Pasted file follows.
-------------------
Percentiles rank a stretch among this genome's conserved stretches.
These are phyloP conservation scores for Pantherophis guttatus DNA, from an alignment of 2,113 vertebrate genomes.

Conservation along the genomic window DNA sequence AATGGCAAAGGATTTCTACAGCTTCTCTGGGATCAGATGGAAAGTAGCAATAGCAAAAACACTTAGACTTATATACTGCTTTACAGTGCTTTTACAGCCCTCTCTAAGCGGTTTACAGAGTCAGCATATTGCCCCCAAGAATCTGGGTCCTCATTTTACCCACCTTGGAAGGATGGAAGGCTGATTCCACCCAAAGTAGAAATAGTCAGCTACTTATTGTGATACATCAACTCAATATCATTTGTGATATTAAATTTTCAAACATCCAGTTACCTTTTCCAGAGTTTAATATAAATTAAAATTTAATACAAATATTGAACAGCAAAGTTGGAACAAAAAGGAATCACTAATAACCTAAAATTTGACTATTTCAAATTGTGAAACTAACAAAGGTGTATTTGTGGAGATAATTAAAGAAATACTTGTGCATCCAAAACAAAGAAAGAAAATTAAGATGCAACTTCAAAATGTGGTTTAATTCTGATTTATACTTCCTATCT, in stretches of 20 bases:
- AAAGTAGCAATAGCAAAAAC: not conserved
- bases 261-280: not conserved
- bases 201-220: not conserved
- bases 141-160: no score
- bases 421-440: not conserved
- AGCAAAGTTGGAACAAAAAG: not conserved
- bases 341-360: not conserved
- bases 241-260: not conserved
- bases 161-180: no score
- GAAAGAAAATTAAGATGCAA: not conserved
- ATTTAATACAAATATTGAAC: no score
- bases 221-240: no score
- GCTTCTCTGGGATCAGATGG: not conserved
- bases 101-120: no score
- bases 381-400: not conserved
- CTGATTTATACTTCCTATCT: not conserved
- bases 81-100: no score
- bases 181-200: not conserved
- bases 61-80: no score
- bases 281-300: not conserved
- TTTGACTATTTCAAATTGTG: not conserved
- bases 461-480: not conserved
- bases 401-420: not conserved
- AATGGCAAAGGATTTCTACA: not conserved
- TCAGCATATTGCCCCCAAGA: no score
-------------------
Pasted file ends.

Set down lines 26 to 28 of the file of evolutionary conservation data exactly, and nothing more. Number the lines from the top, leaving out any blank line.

- bases 401-420: not conserved
- AATGGCAAAGGATTTCTACA: not conserved
- TCAGCATATTGCCCCCAAGA: no score